I'm hoping that someone can lend a hand. I have been reading various papers on how to combine multiple forecast time series. The main paper is Granger and Bates 1969. The suggestion here is that there is a closed form solution for combining independent forecast time series (eg returns on FTSE).

I'm hoping someone can shed some light on a query I have. Most of these papers suggest a budget constraint of 1, meaning that if I have two forecast time series and wish to combine them to make a superior forecast time series then it will have the form CombinedForecast = k * Forecast1 + (1-k) * Forecast2. In other words the combined forecast is a linear combination of individual forecasts such that the coefficients (ie (k) and (1-k)) sum to 1. Intuitively this doesn't make sense to me, despite being common across many papers on combining forecasts.

I have prepared an Excel example which will hopefully highlight the problem:


You will notice I have two prediction time series being Pred1 and Pred2. Each of these has zero bias and the two are independent of each other. The TS time series is the time series we wish to predict. You can ignore the Err column.

So, given Pred1 and Pred2 are predictions of TS, literature would expect that the optimal weightings should be 0.5 and 0.5. However if we use solver to find W1 and W2 to minimise MSE we find that the optimal weightings sum to 1+1=2.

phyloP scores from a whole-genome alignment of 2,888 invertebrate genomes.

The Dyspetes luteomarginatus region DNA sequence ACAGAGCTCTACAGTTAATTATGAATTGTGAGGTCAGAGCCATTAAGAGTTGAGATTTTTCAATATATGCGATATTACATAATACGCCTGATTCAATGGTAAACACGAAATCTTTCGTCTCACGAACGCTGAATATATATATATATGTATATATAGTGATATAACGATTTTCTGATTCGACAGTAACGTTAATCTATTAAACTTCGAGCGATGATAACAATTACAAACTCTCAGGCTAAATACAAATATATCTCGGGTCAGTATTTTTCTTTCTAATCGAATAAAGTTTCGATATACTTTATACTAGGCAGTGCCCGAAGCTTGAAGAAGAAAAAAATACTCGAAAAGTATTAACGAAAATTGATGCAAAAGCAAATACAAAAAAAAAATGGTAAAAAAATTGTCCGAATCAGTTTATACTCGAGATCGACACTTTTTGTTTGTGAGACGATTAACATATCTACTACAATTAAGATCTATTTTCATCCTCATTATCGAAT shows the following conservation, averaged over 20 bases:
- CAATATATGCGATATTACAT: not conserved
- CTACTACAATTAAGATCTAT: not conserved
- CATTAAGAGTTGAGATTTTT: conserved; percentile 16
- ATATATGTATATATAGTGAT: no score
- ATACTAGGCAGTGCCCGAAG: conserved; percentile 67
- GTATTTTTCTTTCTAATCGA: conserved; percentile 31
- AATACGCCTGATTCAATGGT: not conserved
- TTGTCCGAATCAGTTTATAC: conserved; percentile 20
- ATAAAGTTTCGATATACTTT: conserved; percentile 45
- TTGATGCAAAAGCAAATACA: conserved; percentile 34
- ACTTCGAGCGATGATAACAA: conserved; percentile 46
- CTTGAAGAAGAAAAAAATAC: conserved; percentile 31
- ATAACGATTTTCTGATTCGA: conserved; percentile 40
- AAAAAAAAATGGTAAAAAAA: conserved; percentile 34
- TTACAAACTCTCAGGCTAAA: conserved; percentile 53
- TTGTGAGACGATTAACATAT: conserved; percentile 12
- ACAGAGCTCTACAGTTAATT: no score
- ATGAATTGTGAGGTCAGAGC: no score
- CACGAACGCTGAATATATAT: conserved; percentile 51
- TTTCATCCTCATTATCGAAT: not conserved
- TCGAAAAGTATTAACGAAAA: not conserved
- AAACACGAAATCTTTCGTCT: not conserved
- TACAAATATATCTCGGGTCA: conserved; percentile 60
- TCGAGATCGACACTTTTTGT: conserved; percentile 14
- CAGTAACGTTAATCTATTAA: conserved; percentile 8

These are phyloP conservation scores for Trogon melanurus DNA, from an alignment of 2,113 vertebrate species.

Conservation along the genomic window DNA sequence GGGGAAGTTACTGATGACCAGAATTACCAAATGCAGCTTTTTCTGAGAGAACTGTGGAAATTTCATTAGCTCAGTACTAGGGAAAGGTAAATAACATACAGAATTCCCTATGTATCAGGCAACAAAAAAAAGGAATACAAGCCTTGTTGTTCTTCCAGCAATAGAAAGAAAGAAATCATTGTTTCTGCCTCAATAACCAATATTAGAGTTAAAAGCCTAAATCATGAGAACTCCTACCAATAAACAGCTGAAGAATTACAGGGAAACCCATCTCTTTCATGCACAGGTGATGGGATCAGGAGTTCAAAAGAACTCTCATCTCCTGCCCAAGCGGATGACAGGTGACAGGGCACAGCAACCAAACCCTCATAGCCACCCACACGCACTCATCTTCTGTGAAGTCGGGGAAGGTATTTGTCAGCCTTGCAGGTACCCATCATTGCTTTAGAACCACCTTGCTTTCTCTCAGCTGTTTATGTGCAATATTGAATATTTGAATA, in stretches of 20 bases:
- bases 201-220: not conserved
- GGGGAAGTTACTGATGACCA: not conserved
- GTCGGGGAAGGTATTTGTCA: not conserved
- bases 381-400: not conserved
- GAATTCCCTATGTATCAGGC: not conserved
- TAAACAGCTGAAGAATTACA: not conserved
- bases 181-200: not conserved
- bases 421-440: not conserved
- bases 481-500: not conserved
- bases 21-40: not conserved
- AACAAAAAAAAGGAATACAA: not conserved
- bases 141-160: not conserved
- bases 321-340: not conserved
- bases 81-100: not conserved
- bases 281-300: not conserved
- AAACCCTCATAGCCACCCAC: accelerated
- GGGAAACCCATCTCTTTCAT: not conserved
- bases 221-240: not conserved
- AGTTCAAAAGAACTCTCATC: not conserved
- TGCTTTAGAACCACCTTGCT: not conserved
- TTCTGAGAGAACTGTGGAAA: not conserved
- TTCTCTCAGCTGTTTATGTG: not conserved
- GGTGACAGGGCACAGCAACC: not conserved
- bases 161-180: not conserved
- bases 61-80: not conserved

I'm sure there is something obvious that I am overlooking here. Why should the sum of all prediction weightings be 1?

  • $\begingroup$ I don't understand why you wouldn't want to the weights to sum to 1. Say one forecasts 10%, another forecasts 15%, it makes more sense to average the two (e.g. as in the literature on Bayesian model averaging) than sum the two. $\endgroup$ – John Nov 13 '12 at 15:21
  • $\begingroup$ Yes, I kind of agree tentatively. If you have time, do you mind taking a look at the spreadsheet I provided. In that example there are two predictions of a time series. The optimal combination it turns out is them added not averaged. Any ideas? $\endgroup$ – Stewart Charles Nov 13 '12 at 15:27
  • $\begingroup$ This is more like a regression model than combining multiple forecasts. $\endgroup$ – John Nov 13 '12 at 15:54
  • $\begingroup$ @John: In your example with 10% and 15% please consider this example and tell me where I am misunderstanding. Mum and Dad each pay me a weekly pocket money or charge me board. It varies from week to week and the two amounts are independent (they don't speak nor live together). All up the expected amount that Mum pays me (pocket money-board) each week is 0. Same with Dad. So, both income streams have no bias. Now, I ask Mum and Dad separately how much my pocket money less board is likely to be? Mum says £10, Dad says £15. Clearly the best estimate for my weekly income is £25 not £12.50, right? $\endgroup$ – Stewart Charles Nov 13 '12 at 16:02
  • $\begingroup$ @John - I agree this is more like a regression model. In some ways combining multiple forecasts is usually, isn't it? However each of the two predictions time series is a valid prediction in it's own right, is it not? $\endgroup$ – Stewart Charles Nov 13 '12 at 16:08

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